SEATTLE — More help is on the way for King County residents struggling to pay rent due to the novel coronavirus (COVID-19) pandemic.
On Friday morning, United Way of King County, the City of Seattle, and King County announced a partnership to expand the United Way’s Home Base program to help provide rental assistance to King County households.
An initial investment of $5 million in public and private funds will go to qualifying residents who lost all or part of their income due to the pandemic. The funds, which will go into the United Way’s Community Relief Fund, are estimated to help around 2,000 families stay in their homes.
The money is intended to help provide April rent that has not yet been paid. King County residents can apply if they are behind on rent, are economically impacted by COVID-19, and have a monthly household income below 50% of the area median income.
Residents in need of rental assistance can complete an online application or call 211. Translation services will also be available by calling 211.
The expanded Home Base program is funded by $1.5 million from King County, $1 million from the City of Seattle’s Housing Levy, and a $1.5 million grant from the Seattle Foundation’s COVID-19 Response Fund. The rest of the funds are from Microsoft, Starbucks, Amazon, WaFd Bank, AT&T, and people who donated to the United Way’s Community Relief Fund.
“This initial investment from our partners represents a good start, and it will allow us to provide immediate help to members of the community who have been hurt by the pandemic,” said Gordon McHenry, Jr., president and CEO of United Way of King County. “However, this crisis will be with us for the foreseeable future, and it will require a continuing effort from all of us to chip in and help as much as we can.”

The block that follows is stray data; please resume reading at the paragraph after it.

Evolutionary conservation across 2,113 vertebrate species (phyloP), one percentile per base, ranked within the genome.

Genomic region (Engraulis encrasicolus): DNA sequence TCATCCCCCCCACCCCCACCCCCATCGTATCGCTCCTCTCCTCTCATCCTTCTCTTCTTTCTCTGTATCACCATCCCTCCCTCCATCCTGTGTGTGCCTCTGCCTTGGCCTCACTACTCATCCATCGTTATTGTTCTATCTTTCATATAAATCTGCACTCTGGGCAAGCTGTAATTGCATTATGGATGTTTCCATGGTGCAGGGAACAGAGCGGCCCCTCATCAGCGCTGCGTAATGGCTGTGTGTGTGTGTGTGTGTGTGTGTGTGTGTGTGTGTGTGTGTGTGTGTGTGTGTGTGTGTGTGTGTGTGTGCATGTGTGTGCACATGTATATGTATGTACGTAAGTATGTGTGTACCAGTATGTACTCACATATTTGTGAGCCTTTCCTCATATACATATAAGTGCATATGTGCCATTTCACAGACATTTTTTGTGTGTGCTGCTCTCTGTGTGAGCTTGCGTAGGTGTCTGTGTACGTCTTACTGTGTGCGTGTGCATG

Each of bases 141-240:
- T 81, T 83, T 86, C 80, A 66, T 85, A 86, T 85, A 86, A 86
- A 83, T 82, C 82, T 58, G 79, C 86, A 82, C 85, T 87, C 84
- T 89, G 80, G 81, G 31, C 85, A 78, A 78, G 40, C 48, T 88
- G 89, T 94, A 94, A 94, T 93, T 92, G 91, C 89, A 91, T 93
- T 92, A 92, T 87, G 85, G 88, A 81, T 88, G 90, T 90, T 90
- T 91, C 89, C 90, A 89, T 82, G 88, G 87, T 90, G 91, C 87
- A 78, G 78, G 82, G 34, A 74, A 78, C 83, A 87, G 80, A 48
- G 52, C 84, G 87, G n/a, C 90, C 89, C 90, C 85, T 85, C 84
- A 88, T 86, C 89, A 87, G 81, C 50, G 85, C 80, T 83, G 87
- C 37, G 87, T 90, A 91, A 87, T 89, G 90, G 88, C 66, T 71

Last month, Seattle Mayor Jenny Durkan enacted a 60-day moratorium on residential evictions in the city. Gov. Jay Inslee followed suit shortly after enacting a 30-day moratorium for the rest of the state.
“This partnership will provide immediate rent relief for 2,000 households, families and individuals who are being hit hardest by the economic impacts of COVID-19. Though there is a moratorium on evictions in place, this low-barrier funding will provide emergency support for those who need it most as we continue to secure policies and resources to keep people in their homes through this crisis,” said Seattle Councilmember Teresa Mosqueda.
In Seattle city limits, renters are protected from evictions for both non-payment and other non-compliances during this crisis. Landlords also can't charge you late fees that would have accrued from not paying.
King County Sheriff Mitzi Johanknecht also wrote a letter in March to residing Superior Court Judge James Rogers that her department won't execute court-ordered evictions until further notice. Sheriff Johanknecht's order applies to residential as well as commercial evictions in King County.
“This is no time to be putting vulnerable people and families on the street without shelter,” said Sheriff Johanknecht. “I have committed to suspending evictions during this difficult time when we need to embrace our neighbors rather than remove them from their homes."
Both Mayor Durkan and Gov. Inslee's declarations do note that evictions could still happen if the tenant was putting themselves, other tenants, landlords, or the property in danger or committing a crime.
Since launching in 2019, the United Way Home Base program has helped more than 900 families by providing one-time emergency funds to pay rent and associated late and legal fees.